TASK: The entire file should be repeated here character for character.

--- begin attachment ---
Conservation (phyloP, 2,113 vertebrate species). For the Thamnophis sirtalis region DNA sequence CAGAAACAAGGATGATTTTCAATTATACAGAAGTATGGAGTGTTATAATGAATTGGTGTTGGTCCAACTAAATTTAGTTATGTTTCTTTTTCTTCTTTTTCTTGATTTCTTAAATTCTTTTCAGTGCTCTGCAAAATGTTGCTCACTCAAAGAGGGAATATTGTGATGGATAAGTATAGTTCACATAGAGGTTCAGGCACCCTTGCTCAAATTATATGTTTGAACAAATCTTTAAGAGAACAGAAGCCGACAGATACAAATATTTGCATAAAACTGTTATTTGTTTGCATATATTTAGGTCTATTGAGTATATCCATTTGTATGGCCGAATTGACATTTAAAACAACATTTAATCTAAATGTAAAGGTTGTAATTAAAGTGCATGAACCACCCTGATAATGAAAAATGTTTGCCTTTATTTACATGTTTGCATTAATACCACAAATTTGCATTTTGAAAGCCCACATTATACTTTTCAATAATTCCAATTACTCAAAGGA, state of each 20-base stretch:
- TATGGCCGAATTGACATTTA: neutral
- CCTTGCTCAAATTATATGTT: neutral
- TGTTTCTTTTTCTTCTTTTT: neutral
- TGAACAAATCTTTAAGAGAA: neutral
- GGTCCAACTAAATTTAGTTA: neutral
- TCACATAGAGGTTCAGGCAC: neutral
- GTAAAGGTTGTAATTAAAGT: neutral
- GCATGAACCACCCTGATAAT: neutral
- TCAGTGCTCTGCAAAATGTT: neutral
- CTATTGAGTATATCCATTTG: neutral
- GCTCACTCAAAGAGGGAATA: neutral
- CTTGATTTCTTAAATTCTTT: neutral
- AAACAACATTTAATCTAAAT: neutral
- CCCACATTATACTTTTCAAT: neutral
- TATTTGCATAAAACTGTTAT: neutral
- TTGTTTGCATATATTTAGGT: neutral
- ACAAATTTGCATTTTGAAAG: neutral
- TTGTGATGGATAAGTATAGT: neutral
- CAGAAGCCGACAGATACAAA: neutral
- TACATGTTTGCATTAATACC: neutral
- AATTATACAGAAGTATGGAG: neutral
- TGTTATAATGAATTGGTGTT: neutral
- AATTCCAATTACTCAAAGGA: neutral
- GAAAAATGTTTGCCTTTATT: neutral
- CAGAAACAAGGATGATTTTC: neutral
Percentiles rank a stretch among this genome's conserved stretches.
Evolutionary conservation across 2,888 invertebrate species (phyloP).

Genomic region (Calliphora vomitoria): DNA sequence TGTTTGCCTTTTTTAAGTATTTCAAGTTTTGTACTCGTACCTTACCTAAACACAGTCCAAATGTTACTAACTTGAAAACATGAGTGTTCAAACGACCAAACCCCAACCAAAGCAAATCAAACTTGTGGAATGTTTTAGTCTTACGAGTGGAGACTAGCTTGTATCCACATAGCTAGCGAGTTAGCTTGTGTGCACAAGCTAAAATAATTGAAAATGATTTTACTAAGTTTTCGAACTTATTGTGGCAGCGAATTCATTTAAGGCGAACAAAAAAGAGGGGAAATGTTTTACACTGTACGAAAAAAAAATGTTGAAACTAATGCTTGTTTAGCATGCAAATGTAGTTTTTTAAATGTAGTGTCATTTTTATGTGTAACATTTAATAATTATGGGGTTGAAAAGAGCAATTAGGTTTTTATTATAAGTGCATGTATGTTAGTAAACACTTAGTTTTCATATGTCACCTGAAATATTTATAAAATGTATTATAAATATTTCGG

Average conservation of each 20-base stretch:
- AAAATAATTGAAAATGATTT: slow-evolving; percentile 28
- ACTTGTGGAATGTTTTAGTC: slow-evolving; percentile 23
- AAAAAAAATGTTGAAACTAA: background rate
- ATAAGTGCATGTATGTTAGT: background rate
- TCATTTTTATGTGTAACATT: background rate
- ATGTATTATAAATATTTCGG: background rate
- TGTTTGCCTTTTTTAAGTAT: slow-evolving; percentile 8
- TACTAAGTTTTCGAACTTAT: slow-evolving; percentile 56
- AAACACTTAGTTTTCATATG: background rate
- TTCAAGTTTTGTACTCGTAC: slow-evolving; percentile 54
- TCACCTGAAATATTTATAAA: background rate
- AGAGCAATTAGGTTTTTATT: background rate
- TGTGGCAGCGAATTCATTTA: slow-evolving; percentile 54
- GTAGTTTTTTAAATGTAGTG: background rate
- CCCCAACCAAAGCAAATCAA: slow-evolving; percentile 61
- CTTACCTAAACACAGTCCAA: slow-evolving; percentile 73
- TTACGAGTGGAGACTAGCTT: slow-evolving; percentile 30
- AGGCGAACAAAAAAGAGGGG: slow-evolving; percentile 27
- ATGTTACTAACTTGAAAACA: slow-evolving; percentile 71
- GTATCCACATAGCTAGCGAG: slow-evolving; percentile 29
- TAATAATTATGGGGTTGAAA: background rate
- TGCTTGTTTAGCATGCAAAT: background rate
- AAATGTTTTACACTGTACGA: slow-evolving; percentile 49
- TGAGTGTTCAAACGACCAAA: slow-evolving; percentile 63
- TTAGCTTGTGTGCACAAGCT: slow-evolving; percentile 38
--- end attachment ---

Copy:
Conservation (phyloP, 2,113 vertebrate species). For the Thamnophis sirtalis region DNA sequence CAGAAACAAGGATGATTTTCAATTATACAGAAGTATGGAGTGTTATAATGAATTGGTGTTGGTCCAACTAAATTTAGTTATGTTTCTTTTTCTTCTTTTTCTTGATTTCTTAAATTCTTTTCAGTGCTCTGCAAAATGTTGCTCACTCAAAGAGGGAATATTGTGATGGATAAGTATAGTTCACATAGAGGTTCAGGCACCCTTGCTCAAATTATATGTTTGAACAAATCTTTAAGAGAACAGAAGCCGACAGATACAAATATTTGCATAAAACTGTTATTTGTTTGCATATATTTAGGTCTATTGAGTATATCCATTTGTATGGCCGAATTGACATTTAAAACAACATTTAATCTAAATGTAAAGGTTGTAATTAAAGTGCATGAACCACCCTGATAATGAAAAATGTTTGCCTTTATTTACATGTTTGCATTAATACCACAAATTTGCATTTTGAAAGCCCACATTATACTTTTCAATAATTCCAATTACTCAAAGGA, state of each 20-base stretch:
- TATGGCCGAATTGACATTTA: neutral
- CCTTGCTCAAATTATATGTT: neutral
- TGTTTCTTTTTCTTCTTTTT: neutral
- TGAACAAATCTTTAAGAGAA: neutral
- GGTCCAACTAAATTTAGTTA: neutral
- TCACATAGAGGTTCAGGCAC: neutral
- GTAAAGGTTGTAATTAAAGT: neutral
- GCATGAACCACCCTGATAAT: neutral
- TCAGTGCTCTGCAAAATGTT: neutral
- CTATTGAGTATATCCATTTG: neutral
- GCTCACTCAAAGAGGGAATA: neutral
- CTTGATTTCTTAAATTCTTT: neutral
- AAACAACATTTAATCTAAAT: neutral
- CCCACATTATACTTTTCAAT: neutral
- TATTTGCATAAAACTGTTAT: neutral
- TTGTTTGCATATATTTAGGT: neutral
- ACAAATTTGCATTTTGAAAG: neutral
- TTGTGATGGATAAGTATAGT: neutral
- CAGAAGCCGACAGATACAAA: neutral
- TACATGTTTGCATTAATACC: neutral
- AATTATACAGAAGTATGGAG: neutral
- TGTTATAATGAATTGGTGTT: neutral
- AATTCCAATTACTCAAAGGA: neutral
- GAAAAATGTTTGCCTTTATT: neutral
- CAGAAACAAGGATGATTTTC: neutral
Percentiles rank a stretch among this genome's conserved stretches.
Evolutionary conservation across 2,888 invertebrate species (phyloP).

Genomic region (Calliphora vomitoria): DNA sequence TGTTTGCCTTTTTTAAGTATTTCAAGTTTTGTACTCGTACCTTACCTAAACACAGTCCAAATGTTACTAACTTGAAAACATGAGTGTTCAAACGACCAAACCCCAACCAAAGCAAATCAAACTTGTGGAATGTTTTAGTCTTACGAGTGGAGACTAGCTTGTATCCACATAGCTAGCGAGTTAGCTTGTGTGCACAAGCTAAAATAATTGAAAATGATTTTACTAAGTTTTCGAACTTATTGTGGCAGCGAATTCATTTAAGGCGAACAAAAAAGAGGGGAAATGTTTTACACTGTACGAAAAAAAAATGTTGAAACTAATGCTTGTTTAGCATGCAAATGTAGTTTTTTAAATGTAGTGTCATTTTTATGTGTAACATTTAATAATTATGGGGTTGAAAAGAGCAATTAGGTTTTTATTATAAGTGCATGTATGTTAGTAAACACTTAGTTTTCATATGTCACCTGAAATATTTATAAAATGTATTATAAATATTTCGG

Average conservation of each 20-base stretch:
- AAAATAATTGAAAATGATTT: slow-evolving; percentile 28
- ACTTGTGGAATGTTTTAGTC: slow-evolving; percentile 23
- AAAAAAAATGTTGAAACTAA: background rate
- ATAAGTGCATGTATGTTAGT: background rate
- TCATTTTTATGTGTAACATT: background rate
- ATGTATTATAAATATTTCGG: background rate
- TGTTTGCCTTTTTTAAGTAT: slow-evolving; percentile 8
- TACTAAGTTTTCGAACTTAT: slow-evolving; percentile 56
- AAACACTTAGTTTTCATATG: background rate
- TTCAAGTTTTGTACTCGTAC: slow-evolving; percentile 54
- TCACCTGAAATATTTATAAA: background rate
- AGAGCAATTAGGTTTTTATT: background rate
- TGTGGCAGCGAATTCATTTA: slow-evolving; percentile 54
- GTAGTTTTTTAAATGTAGTG: background rate
- CCCCAACCAAAGCAAATCAA: slow-evolving; percentile 61
- CTTACCTAAACACAGTCCAA: slow-evolving; percentile 73
- TTACGAGTGGAGACTAGCTT: slow-evolving; percentile 30
- AGGCGAACAAAAAAGAGGGG: slow-evolving; percentile 27
- ATGTTACTAACTTGAAAACA: slow-evolving; percentile 71
- GTATCCACATAGCTAGCGAG: slow-evolving; percentile 29
- TAATAATTATGGGGTTGAAA: background rate
- TGCTTGTTTAGCATGCAAAT: background rate
- AAATGTTTTACACTGTACGA: slow-evolving; percentile 49
- TGAGTGTTCAAACGACCAAA: slow-evolving; percentile 63
- TTAGCTTGTGTGCACAAGCT: slow-evolving; percentile 38